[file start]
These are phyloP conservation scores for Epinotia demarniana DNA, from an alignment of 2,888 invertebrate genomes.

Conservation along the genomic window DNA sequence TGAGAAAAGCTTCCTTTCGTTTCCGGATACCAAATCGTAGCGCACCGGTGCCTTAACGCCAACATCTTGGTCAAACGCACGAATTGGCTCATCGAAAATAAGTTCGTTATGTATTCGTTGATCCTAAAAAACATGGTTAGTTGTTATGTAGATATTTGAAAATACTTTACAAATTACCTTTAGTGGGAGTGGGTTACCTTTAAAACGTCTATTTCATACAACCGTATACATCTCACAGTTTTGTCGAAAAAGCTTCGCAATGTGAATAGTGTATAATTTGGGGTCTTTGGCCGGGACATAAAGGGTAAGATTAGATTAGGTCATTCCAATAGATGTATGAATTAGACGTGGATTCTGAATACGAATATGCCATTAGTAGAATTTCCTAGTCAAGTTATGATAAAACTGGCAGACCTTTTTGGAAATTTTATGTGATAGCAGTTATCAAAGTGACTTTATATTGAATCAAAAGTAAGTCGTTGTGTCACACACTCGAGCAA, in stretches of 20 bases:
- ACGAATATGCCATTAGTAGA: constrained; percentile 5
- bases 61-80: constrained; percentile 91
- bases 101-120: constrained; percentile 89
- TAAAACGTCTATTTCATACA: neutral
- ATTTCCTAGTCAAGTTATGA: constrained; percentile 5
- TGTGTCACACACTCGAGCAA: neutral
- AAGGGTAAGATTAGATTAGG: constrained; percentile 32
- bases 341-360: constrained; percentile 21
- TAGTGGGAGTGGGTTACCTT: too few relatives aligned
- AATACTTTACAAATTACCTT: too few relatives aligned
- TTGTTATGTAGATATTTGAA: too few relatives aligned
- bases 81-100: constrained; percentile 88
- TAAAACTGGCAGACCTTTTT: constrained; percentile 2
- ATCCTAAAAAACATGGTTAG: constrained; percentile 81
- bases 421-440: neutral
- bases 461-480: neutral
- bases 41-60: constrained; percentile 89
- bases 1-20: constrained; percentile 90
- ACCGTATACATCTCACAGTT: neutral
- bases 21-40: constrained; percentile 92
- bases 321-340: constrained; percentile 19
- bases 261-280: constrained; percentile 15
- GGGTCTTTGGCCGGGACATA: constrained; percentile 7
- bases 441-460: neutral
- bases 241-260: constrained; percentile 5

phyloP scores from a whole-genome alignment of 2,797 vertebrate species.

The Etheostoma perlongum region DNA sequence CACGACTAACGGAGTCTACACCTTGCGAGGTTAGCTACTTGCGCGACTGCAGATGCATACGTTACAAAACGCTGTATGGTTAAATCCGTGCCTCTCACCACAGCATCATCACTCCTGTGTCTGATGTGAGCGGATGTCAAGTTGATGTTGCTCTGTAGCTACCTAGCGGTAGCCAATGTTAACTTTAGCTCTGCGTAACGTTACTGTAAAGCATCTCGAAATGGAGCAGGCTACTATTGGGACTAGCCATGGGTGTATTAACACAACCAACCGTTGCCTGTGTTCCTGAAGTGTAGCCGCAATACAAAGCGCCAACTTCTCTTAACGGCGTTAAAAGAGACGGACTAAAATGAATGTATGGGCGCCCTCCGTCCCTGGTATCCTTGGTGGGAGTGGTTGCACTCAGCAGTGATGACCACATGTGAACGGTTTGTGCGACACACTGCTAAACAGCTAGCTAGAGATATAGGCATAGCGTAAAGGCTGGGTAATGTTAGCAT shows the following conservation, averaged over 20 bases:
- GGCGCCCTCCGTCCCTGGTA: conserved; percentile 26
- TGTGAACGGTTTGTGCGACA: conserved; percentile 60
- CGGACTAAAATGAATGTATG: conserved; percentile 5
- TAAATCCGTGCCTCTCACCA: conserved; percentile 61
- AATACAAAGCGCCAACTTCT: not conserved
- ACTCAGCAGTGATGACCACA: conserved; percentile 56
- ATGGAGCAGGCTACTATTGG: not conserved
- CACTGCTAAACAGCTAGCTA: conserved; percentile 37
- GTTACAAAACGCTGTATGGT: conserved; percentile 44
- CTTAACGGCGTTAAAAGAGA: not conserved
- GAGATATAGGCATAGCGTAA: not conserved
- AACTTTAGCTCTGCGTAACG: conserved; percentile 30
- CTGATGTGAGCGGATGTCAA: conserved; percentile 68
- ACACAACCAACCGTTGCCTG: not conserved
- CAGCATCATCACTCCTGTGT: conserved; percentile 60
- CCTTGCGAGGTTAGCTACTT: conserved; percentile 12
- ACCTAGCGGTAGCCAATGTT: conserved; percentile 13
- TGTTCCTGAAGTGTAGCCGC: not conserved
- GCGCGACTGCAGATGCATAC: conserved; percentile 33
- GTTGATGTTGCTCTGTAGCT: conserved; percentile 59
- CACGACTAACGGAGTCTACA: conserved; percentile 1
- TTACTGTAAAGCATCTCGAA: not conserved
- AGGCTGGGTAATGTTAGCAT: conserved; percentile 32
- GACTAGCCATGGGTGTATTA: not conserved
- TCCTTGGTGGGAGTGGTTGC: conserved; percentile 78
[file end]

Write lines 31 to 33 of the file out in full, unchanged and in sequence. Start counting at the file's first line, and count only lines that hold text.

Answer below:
- TGTGAACGGTTTGTGCGACA: conserved; percentile 60
- CGGACTAAAATGAATGTATG: conserved; percentile 5
- TAAATCCGTGCCTCTCACCA: conserved; percentile 61